Similarly to mDP, molecular mass also decreased in older wines, especially within F3, which suggests that age-related reactions such as cleavage reactions and oxidation play an important role in modifying wine chemistry over time (Bindon et al., 2014). Lastly, the increase in % galloylation from fraction F1-F3 (Barak and Kennedy, 2013; Prieur et al., 1994) can be attributed to the incorporation of galloyl-derivatives from seed tannins during wine ageing, which then polymerises further with time. However, the correlation may not be indicative of a cause. Other factors may also affect the chemical evolution of phenolic compounds, such as grape origin and oenological parameters, such as maceration and maturation duration, and barrel ageing regimes (Barak and Kennedy, 2013; Stavridou et al., 2016; Yacco et al., 2016), which are indicative of seasonal differences between vintages.

Multiple reviews based on red wine phenolic compounds are available where correlations between methods of tannin estimation are evaluated (Aleixandré-Tudo et al., 2017; Cáceres-Mella et al., 2013; Wilhelmy et al., 2021). In the present study, tannin concentrations were determined using either HPLC-PLRPs, HPLC-phloroglucinoysis or MCP. In agreement with Watrelot (2021), a strong correlation was found between the total HPLC-PLRPs and MCP tannin concentration, as observed across fractions, especially in younger wines. It appears as the correlation was found to be dependent on both wine age and wine fraction (indicative of molecular mass). Despite both methods being measured at 280 nm, the HPLC method for measuring tannin content is based on peak areas, while MCP is based on precipitation of a tannin-protein complex. The low correlation obtained within the older vintages may indicate that MCP may react similarly to some colorimetric assays such as the vanillin (Sun et al., 1998) or DMAC assay (Wallace, 2010) in that its reactivity and ability to precipitate tannins decrease as a function of mDP. Yet, more research is required to prove the validity of this statement.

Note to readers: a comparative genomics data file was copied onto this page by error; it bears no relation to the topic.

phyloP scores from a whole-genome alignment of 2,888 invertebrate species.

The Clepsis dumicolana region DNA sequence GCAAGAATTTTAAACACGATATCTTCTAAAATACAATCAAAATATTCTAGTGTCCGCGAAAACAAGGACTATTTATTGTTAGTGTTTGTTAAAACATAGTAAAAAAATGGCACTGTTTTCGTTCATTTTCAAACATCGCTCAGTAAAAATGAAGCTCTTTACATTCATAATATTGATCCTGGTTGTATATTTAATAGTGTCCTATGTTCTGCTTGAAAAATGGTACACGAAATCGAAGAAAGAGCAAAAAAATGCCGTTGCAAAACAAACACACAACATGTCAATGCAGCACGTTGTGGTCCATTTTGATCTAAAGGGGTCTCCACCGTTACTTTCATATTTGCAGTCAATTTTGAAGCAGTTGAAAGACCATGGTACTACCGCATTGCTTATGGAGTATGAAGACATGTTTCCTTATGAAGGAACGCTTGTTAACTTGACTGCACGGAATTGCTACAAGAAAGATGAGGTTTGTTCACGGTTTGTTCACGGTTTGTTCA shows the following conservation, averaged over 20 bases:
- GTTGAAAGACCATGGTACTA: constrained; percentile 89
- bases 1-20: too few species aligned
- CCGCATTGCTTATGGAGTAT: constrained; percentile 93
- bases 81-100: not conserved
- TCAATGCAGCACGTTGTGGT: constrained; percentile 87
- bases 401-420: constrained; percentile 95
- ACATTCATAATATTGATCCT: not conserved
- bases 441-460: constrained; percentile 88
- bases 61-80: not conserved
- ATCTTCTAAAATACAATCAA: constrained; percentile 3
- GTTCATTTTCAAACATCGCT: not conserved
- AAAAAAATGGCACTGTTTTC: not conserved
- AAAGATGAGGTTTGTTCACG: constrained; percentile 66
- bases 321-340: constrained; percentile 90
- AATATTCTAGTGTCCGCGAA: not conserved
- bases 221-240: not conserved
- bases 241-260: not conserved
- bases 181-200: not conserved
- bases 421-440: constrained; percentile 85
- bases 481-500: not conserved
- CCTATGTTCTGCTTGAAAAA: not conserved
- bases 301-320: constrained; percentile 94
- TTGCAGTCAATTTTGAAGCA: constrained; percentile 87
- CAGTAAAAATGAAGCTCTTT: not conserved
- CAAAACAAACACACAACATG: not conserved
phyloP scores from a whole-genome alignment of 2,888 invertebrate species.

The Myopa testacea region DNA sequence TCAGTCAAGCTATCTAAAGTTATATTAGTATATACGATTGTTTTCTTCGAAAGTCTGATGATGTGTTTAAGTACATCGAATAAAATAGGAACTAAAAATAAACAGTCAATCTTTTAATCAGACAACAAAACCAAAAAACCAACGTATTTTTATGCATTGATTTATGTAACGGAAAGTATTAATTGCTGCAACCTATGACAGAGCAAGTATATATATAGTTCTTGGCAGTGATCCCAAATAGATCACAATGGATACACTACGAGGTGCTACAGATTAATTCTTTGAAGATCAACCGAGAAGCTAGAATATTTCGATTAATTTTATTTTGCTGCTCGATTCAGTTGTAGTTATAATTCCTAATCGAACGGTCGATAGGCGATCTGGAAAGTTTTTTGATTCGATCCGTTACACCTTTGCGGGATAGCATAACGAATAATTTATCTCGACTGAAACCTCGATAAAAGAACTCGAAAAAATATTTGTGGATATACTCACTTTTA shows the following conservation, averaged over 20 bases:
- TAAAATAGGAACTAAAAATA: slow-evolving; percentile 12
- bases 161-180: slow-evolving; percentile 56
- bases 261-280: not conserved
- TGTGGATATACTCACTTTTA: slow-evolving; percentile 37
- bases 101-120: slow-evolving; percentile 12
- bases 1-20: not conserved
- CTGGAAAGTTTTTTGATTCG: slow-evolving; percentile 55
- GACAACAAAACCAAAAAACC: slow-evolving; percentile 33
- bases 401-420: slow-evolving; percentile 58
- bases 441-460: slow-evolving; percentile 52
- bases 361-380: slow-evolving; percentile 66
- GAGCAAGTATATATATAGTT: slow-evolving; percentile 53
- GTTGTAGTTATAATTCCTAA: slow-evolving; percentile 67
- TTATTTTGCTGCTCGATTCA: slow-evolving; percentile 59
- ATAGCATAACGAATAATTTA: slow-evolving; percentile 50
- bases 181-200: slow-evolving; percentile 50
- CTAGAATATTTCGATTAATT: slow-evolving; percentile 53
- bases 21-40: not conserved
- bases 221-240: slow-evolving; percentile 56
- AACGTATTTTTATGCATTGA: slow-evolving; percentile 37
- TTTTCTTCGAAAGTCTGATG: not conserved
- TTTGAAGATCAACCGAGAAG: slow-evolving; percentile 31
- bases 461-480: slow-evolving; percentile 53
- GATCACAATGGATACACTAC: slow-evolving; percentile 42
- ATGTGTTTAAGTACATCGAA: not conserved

In addition, poor correlations were observed between HPLC methods. While PLRPs account for the entire tannin peak area eluting between the area after epicatechin and just after partial tannin as found in its respective chromatograms, phloroglucinolysis integrates and quantifies subunits and their adducts using calibration standards. This later method does not account for subunits not quantified due to phloroglucinol-resistant bond formation. Moreover, in this study, only catechin, epicatechin and their adducts were quantified with certainty and additional standards may result in higher positive correlations, but this is speculative and requires further investigations.

Lastly, phloroglucinolysis-determined tannin levels were lower than that of MCP (almost a 10-fold difference in magnitude). This contrasts with Seddon and Downey (2008), where tannin levels by phloroglucinolysis were higher. This could be explained by sample type, where the current study utilises aged wine extracts, the reported study used skin extracts, which would theoretically have higher mass conversion rates and lower condensed tannin levels due to limited structural modifications. Poor correlations were observed in most sets except F3 for younger wines extracts. The MCP assay is selective for condensed tannins, which would explain why higher correlations would exist in the F3 fraction. This could also be due to younger wine extracts being less structurally modified, leading to fewer structural modifications, which would otherwise underestimate tannin content as determined by phloroglucinolysis.